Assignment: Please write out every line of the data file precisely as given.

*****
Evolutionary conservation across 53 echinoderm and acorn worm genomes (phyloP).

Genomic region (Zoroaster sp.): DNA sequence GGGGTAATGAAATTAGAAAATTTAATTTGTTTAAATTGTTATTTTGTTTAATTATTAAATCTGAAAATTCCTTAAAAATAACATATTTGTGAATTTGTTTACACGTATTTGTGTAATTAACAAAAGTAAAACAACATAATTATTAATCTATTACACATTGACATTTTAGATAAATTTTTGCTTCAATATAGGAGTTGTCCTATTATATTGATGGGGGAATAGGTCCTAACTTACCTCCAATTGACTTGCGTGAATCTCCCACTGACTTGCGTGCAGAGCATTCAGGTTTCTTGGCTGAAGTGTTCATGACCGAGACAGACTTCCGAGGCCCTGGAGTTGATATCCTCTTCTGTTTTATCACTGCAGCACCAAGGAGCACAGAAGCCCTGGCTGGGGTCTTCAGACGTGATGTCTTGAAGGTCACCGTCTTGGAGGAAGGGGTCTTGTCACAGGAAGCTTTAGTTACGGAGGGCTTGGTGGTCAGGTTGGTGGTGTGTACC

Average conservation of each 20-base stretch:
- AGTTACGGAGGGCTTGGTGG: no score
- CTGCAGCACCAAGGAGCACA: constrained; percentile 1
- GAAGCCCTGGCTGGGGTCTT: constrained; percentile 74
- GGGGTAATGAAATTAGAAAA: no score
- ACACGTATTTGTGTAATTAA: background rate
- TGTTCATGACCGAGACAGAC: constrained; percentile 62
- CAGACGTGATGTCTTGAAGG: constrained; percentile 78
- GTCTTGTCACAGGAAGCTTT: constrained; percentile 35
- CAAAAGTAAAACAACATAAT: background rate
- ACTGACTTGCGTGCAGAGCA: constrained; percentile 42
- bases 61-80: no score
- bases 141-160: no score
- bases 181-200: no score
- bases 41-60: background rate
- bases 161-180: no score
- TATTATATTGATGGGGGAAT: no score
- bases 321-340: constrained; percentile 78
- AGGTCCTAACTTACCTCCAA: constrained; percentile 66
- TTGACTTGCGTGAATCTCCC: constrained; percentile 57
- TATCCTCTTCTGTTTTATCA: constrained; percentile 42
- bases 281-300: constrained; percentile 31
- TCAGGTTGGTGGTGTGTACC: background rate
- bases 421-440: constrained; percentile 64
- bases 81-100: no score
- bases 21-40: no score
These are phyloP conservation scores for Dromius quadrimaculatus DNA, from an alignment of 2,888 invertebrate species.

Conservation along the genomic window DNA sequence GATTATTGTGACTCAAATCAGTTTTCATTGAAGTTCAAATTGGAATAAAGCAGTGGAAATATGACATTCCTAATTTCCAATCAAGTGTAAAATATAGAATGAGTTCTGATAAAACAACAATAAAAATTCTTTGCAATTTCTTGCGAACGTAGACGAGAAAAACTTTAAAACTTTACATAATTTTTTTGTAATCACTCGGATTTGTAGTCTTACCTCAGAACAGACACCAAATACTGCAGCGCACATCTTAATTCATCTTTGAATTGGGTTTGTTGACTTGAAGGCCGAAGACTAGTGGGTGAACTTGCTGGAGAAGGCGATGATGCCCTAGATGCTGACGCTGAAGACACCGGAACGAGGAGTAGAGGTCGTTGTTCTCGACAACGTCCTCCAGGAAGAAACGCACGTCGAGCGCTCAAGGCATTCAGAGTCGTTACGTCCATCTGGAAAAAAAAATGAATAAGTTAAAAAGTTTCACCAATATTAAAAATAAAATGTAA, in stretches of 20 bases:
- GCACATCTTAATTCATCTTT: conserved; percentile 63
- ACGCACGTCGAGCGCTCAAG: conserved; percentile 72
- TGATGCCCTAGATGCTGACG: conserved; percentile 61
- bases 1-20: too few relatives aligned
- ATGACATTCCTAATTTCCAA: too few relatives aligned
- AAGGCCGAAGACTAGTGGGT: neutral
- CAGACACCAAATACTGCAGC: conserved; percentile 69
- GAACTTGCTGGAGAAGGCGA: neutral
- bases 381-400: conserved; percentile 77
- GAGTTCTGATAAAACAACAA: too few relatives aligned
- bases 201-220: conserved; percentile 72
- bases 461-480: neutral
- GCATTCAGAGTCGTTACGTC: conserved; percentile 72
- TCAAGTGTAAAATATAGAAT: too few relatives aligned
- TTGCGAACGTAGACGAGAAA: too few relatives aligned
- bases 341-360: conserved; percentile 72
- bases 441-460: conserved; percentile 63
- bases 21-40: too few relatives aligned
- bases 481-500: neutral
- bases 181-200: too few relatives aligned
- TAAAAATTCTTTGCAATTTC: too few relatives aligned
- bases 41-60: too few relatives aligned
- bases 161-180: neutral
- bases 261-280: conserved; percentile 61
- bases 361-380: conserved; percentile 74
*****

Evolutionary conservation across 53 echinoderm and acorn worm genomes (phyloP).

Genomic region (Zoroaster sp.): DNA sequence GGGGTAATGAAATTAGAAAATTTAATTTGTTTAAATTGTTATTTTGTTTAATTATTAAATCTGAAAATTCCTTAAAAATAACATATTTGTGAATTTGTTTACACGTATTTGTGTAATTAACAAAAGTAAAACAACATAATTATTAATCTATTACACATTGACATTTTAGATAAATTTTTGCTTCAATATAGGAGTTGTCCTATTATATTGATGGGGGAATAGGTCCTAACTTACCTCCAATTGACTTGCGTGAATCTCCCACTGACTTGCGTGCAGAGCATTCAGGTTTCTTGGCTGAAGTGTTCATGACCGAGACAGACTTCCGAGGCCCTGGAGTTGATATCCTCTTCTGTTTTATCACTGCAGCACCAAGGAGCACAGAAGCCCTGGCTGGGGTCTTCAGACGTGATGTCTTGAAGGTCACCGTCTTGGAGGAAGGGGTCTTGTCACAGGAAGCTTTAGTTACGGAGGGCTTGGTGGTCAGGTTGGTGGTGTGTACC

Average conservation of each 20-base stretch:
- AGTTACGGAGGGCTTGGTGG: no score
- CTGCAGCACCAAGGAGCACA: constrained; percentile 1
- GAAGCCCTGGCTGGGGTCTT: constrained; percentile 74
- GGGGTAATGAAATTAGAAAA: no score
- ACACGTATTTGTGTAATTAA: background rate
- TGTTCATGACCGAGACAGAC: constrained; percentile 62
- CAGACGTGATGTCTTGAAGG: constrained; percentile 78
- GTCTTGTCACAGGAAGCTTT: constrained; percentile 35
- CAAAAGTAAAACAACATAAT: background rate
- ACTGACTTGCGTGCAGAGCA: constrained; percentile 42
- bases 61-80: no score
- bases 141-160: no score
- bases 181-200: no score
- bases 41-60: background rate
- bases 161-180: no score
- TATTATATTGATGGGGGAAT: no score
- bases 321-340: constrained; percentile 78
- AGGTCCTAACTTACCTCCAA: constrained; percentile 66
- TTGACTTGCGTGAATCTCCC: constrained; percentile 57
- TATCCTCTTCTGTTTTATCA: constrained; percentile 42
- bases 281-300: constrained; percentile 31
- TCAGGTTGGTGGTGTGTACC: background rate
- bases 421-440: constrained; percentile 64
- bases 81-100: no score
- bases 21-40: no score
These are phyloP conservation scores for Dromius quadrimaculatus DNA, from an alignment of 2,888 invertebrate species.

Conservation along the genomic window DNA sequence GATTATTGTGACTCAAATCAGTTTTCATTGAAGTTCAAATTGGAATAAAGCAGTGGAAATATGACATTCCTAATTTCCAATCAAGTGTAAAATATAGAATGAGTTCTGATAAAACAACAATAAAAATTCTTTGCAATTTCTTGCGAACGTAGACGAGAAAAACTTTAAAACTTTACATAATTTTTTTGTAATCACTCGGATTTGTAGTCTTACCTCAGAACAGACACCAAATACTGCAGCGCACATCTTAATTCATCTTTGAATTGGGTTTGTTGACTTGAAGGCCGAAGACTAGTGGGTGAACTTGCTGGAGAAGGCGATGATGCCCTAGATGCTGACGCTGAAGACACCGGAACGAGGAGTAGAGGTCGTTGTTCTCGACAACGTCCTCCAGGAAGAAACGCACGTCGAGCGCTCAAGGCATTCAGAGTCGTTACGTCCATCTGGAAAAAAAAATGAATAAGTTAAAAAGTTTCACCAATATTAAAAATAAAATGTAA, in stretches of 20 bases:
- GCACATCTTAATTCATCTTT: conserved; percentile 63
- ACGCACGTCGAGCGCTCAAG: conserved; percentile 72
- TGATGCCCTAGATGCTGACG: conserved; percentile 61
- bases 1-20: too few relatives aligned
- ATGACATTCCTAATTTCCAA: too few relatives aligned
- AAGGCCGAAGACTAGTGGGT: neutral
- CAGACACCAAATACTGCAGC: conserved; percentile 69
- GAACTTGCTGGAGAAGGCGA: neutral
- bases 381-400: conserved; percentile 77
- GAGTTCTGATAAAACAACAA: too few relatives aligned
- bases 201-220: conserved; percentile 72
- bases 461-480: neutral
- GCATTCAGAGTCGTTACGTC: conserved; percentile 72
- TCAAGTGTAAAATATAGAAT: too few relatives aligned
- TTGCGAACGTAGACGAGAAA: too few relatives aligned
- bases 341-360: conserved; percentile 72
- bases 441-460: conserved; percentile 63
- bases 21-40: too few relatives aligned
- bases 481-500: neutral
- bases 181-200: too few relatives aligned
- TAAAAATTCTTTGCAATTTC: too few relatives aligned
- bases 41-60: too few relatives aligned
- bases 161-180: neutral
- bases 261-280: conserved; percentile 61
- bases 361-380: conserved; percentile 74